There are three things that are certain to occur in life: death, taxes... and battles between content providers and cable/satellite platforms over the prices paid to carry essential channels.

Last month, EchoStar (NASDAQ:DISH) and Viacom (NYSE:VIA) became temporarily estranged over the latter's MTV Networks (as well as its major CBS broadcaster). In the past, EchoStar has had problems with Disney (NYSE:DIS) over ABC Family and ESPN Classic. The Mouse also had to contend with Cox (NYSE:COX) at another point in its cable career, once again over the ESPN brand.

This time it's the channels of Time Warner's (NYSE:TWX) Turner Broadcasting segment that are affected. EchoStar is making a valiant attempt to slow the rate of inflation in the costs associated with maintaining a quality portfolio of offerings.

The networks in play here comprise a collection of popular, can't-live-without items, such as CNN (I can't imagine existing without seeing Larry King's constant interruptions of his guests in mid-sentence on a nightly basis), the Cartoon Network (I'd die if I couldn't feel the Force of those ephemeral, over-before-you-know-it Clone Wars 'toons), and CNN Headline News (there's nothing better than sitting in front of the television and waiting for a piece that was first teased several hours before).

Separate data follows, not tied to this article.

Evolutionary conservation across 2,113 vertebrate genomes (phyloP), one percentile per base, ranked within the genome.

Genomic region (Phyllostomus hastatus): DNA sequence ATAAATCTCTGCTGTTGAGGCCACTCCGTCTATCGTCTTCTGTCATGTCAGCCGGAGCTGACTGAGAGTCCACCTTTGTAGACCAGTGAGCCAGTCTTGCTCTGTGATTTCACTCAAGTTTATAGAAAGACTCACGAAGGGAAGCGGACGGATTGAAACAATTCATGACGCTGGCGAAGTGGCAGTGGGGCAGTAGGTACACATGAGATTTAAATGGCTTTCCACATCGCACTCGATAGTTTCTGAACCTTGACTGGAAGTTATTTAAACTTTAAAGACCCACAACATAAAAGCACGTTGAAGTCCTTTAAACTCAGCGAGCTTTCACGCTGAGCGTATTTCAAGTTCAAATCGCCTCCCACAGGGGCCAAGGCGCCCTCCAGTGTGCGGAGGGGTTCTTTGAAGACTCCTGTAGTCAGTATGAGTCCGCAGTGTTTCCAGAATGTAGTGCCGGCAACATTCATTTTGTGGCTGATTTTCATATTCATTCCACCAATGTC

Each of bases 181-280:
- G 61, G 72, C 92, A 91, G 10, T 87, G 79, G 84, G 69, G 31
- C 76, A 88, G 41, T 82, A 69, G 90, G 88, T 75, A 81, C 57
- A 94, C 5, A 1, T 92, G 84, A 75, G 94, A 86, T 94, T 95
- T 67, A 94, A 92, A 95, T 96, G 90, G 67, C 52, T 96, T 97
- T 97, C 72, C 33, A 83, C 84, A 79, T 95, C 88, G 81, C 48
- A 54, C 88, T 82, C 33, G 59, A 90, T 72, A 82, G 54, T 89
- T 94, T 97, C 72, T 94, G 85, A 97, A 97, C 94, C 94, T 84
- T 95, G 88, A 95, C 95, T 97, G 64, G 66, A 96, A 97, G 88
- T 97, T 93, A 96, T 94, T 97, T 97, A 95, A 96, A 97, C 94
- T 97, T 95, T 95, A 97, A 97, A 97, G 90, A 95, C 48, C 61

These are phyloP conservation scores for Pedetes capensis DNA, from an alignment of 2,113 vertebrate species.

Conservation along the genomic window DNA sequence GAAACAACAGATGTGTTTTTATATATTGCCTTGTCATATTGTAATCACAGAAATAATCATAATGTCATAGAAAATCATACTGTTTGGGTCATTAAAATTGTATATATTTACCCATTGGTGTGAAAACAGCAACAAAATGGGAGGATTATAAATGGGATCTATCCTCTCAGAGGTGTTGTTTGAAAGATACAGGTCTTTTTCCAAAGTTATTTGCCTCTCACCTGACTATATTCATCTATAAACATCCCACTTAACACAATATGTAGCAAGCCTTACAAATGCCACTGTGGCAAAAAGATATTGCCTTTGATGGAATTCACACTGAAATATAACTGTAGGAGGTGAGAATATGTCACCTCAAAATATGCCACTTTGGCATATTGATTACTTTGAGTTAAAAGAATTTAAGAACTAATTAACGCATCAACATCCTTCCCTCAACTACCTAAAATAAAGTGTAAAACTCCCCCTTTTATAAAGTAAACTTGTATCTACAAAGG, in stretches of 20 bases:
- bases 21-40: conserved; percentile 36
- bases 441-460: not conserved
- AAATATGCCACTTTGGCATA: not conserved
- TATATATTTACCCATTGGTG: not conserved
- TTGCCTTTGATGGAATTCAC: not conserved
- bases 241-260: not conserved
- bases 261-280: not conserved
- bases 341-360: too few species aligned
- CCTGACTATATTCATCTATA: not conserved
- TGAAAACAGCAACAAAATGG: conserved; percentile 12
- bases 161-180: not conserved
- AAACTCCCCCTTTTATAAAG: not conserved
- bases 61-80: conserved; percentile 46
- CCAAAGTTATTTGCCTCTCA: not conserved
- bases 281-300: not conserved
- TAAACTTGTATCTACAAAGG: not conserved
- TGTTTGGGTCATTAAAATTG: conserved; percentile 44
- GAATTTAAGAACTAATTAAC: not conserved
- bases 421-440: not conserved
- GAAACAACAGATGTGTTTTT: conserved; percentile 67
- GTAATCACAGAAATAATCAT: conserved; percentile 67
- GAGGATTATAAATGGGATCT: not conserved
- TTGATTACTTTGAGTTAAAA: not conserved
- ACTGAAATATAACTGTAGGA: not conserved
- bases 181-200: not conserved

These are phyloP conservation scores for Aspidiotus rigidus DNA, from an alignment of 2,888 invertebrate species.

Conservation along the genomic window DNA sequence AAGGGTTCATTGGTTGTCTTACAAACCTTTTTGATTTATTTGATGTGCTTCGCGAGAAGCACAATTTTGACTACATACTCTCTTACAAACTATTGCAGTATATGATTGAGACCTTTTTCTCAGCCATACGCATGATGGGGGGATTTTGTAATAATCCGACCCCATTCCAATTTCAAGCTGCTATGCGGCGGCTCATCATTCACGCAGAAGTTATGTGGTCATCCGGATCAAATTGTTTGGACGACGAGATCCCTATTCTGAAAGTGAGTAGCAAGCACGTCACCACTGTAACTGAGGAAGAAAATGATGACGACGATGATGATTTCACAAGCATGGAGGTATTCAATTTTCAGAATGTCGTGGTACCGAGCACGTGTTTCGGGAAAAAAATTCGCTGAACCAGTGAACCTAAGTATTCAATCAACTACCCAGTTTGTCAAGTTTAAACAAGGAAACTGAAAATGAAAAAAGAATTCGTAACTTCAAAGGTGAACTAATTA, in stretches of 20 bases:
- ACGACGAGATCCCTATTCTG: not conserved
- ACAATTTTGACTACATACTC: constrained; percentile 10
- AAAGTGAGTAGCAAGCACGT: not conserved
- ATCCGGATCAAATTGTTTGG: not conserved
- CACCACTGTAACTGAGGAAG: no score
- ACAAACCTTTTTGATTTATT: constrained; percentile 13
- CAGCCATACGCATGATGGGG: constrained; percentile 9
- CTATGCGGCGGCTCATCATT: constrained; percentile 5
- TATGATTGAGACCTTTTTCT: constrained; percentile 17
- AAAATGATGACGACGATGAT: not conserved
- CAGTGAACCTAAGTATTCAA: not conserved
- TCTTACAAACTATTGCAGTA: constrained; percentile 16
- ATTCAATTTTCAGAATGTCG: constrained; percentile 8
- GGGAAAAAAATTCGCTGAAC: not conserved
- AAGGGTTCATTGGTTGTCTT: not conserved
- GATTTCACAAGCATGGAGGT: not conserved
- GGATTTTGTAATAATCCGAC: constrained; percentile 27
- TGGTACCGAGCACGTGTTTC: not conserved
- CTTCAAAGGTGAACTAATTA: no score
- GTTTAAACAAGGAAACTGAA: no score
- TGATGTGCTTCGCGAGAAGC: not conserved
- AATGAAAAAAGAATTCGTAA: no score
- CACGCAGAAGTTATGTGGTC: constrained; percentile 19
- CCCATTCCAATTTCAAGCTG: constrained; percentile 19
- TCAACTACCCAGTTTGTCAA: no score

Of course, the parenthetical statements above are to be taken as facetious hyperbole -- the Turner channels genuinely offer a host of valuable entertainment choices and important news information. As such, it can be seen that Time Warner certainly has the advantage.

Recent history has shown that the public doesn't take kindly to having the flow of content it has become accustomed to suddenly disrupted. Although customers have the choice to switch to a competing platform, they probably won't in any significant number because it's a cumbersome process. Therefore, customer pressure will probably ultimately reign, as it usually does, in the Turner/EchoStar tussle, and the satellite entity would conceivably be forced to compromise to Time Warner's benefit in very short order.

The ultimate effect down the line of these skirmishes over fee increases could be something like the separate pricing scheme described in an earlier article. The bottom line is that the overused phrase "content is king" isn't overused for nothing: It is more desirable to invest in the suppliers of content rather than the platform distributors, since the suppliers arguably have better pricing power and a more nimble economic model. (Think of all the expensive upgrades and servicing a cable/satellite company must contend with at any given time).

David Gardner recommended Time Warner for Motley Fool Stock Advisor subscribers. To see what else is in David's market-beating lineup, check it out for six months with a money-back guarantee.

Fool contributor Steven Mallas owns shares of Disney.